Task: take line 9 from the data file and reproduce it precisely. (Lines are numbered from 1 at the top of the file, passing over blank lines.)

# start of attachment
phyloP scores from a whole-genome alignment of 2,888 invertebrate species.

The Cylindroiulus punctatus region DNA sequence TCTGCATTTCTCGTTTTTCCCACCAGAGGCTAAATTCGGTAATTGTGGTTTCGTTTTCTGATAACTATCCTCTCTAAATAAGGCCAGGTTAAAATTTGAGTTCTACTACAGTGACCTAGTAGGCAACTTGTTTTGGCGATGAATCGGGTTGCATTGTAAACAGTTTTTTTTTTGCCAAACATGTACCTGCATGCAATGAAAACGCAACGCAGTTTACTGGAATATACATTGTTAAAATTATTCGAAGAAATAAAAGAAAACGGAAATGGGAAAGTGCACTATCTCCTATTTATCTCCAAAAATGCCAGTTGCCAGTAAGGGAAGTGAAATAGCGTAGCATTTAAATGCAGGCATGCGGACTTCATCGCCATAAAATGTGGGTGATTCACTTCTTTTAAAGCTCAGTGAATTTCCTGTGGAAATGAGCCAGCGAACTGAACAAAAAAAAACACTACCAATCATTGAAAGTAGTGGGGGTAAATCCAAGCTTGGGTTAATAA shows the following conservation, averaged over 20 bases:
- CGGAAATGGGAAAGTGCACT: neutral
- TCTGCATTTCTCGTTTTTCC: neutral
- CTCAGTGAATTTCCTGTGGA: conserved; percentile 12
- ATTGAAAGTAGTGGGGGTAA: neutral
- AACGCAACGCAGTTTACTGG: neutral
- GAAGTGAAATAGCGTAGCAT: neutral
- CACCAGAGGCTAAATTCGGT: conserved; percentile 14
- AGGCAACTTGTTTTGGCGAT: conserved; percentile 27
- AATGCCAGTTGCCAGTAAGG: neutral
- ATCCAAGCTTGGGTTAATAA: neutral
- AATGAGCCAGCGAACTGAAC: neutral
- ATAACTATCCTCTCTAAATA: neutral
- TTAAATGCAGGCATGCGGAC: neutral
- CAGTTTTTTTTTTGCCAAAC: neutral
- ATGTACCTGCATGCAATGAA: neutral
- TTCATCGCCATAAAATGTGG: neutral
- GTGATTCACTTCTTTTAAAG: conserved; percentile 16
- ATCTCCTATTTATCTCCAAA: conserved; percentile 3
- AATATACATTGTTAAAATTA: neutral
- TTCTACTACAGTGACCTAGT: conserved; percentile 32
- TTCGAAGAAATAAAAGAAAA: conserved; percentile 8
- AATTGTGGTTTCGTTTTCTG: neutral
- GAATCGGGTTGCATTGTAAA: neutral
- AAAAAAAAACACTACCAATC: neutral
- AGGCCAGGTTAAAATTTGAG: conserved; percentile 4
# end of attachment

- CACCAGAGGCTAAATTCGGT: conserved; percentile 14